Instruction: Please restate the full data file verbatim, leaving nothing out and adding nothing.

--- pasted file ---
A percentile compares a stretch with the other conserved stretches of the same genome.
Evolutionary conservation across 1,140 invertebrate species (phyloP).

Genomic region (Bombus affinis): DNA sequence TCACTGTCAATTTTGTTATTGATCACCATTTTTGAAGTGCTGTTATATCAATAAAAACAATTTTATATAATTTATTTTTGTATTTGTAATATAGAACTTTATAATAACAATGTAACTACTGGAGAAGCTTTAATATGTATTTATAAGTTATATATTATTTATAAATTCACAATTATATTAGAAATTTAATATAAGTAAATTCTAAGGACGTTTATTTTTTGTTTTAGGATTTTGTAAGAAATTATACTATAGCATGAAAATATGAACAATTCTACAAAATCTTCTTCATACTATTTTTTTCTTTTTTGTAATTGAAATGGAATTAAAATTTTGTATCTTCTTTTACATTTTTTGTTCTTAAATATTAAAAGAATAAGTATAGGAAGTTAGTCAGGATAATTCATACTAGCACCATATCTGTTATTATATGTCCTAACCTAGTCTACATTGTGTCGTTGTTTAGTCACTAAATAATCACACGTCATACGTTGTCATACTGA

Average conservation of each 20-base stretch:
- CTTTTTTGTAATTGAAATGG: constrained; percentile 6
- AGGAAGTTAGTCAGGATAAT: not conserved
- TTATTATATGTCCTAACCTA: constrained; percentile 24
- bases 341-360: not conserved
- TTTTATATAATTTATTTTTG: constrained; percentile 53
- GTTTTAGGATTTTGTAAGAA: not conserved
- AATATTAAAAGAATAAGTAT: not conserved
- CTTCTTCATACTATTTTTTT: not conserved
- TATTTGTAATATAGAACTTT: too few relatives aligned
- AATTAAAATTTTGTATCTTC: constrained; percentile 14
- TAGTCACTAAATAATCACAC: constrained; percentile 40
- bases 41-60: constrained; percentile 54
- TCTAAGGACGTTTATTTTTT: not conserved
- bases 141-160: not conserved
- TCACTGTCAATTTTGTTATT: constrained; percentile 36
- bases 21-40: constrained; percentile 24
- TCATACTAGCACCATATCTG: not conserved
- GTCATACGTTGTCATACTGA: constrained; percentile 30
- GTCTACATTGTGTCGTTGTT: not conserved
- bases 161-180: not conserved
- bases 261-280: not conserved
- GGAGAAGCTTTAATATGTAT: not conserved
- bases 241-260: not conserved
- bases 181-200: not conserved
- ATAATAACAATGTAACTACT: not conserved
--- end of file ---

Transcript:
A percentile compares a stretch with the other conserved stretches of the same genome.
Evolutionary conservation across 1,140 invertebrate species (phyloP).

Genomic region (Bombus affinis): DNA sequence TCACTGTCAATTTTGTTATTGATCACCATTTTTGAAGTGCTGTTATATCAATAAAAACAATTTTATATAATTTATTTTTGTATTTGTAATATAGAACTTTATAATAACAATGTAACTACTGGAGAAGCTTTAATATGTATTTATAAGTTATATATTATTTATAAATTCACAATTATATTAGAAATTTAATATAAGTAAATTCTAAGGACGTTTATTTTTTGTTTTAGGATTTTGTAAGAAATTATACTATAGCATGAAAATATGAACAATTCTACAAAATCTTCTTCATACTATTTTTTTCTTTTTTGTAATTGAAATGGAATTAAAATTTTGTATCTTCTTTTACATTTTTTGTTCTTAAATATTAAAAGAATAAGTATAGGAAGTTAGTCAGGATAATTCATACTAGCACCATATCTGTTATTATATGTCCTAACCTAGTCTACATTGTGTCGTTGTTTAGTCACTAAATAATCACACGTCATACGTTGTCATACTGA

Average conservation of each 20-base stretch:
- CTTTTTTGTAATTGAAATGG: constrained; percentile 6
- AGGAAGTTAGTCAGGATAAT: not conserved
- TTATTATATGTCCTAACCTA: constrained; percentile 24
- bases 341-360: not conserved
- TTTTATATAATTTATTTTTG: constrained; percentile 53
- GTTTTAGGATTTTGTAAGAA: not conserved
- AATATTAAAAGAATAAGTAT: not conserved
- CTTCTTCATACTATTTTTTT: not conserved
- TATTTGTAATATAGAACTTT: too few relatives aligned
- AATTAAAATTTTGTATCTTC: constrained; percentile 14
- TAGTCACTAAATAATCACAC: constrained; percentile 40
- bases 41-60: constrained; percentile 54
- TCTAAGGACGTTTATTTTTT: not conserved
- bases 141-160: not conserved
- TCACTGTCAATTTTGTTATT: constrained; percentile 36
- bases 21-40: constrained; percentile 24
- TCATACTAGCACCATATCTG: not conserved
- GTCATACGTTGTCATACTGA: constrained; percentile 30
- GTCTACATTGTGTCGTTGTT: not conserved
- bases 161-180: not conserved
- bases 261-280: not conserved
- GGAGAAGCTTTAATATGTAT: not conserved
- bases 241-260: not conserved
- bases 181-200: not conserved
- ATAATAACAATGTAACTACT: not conserved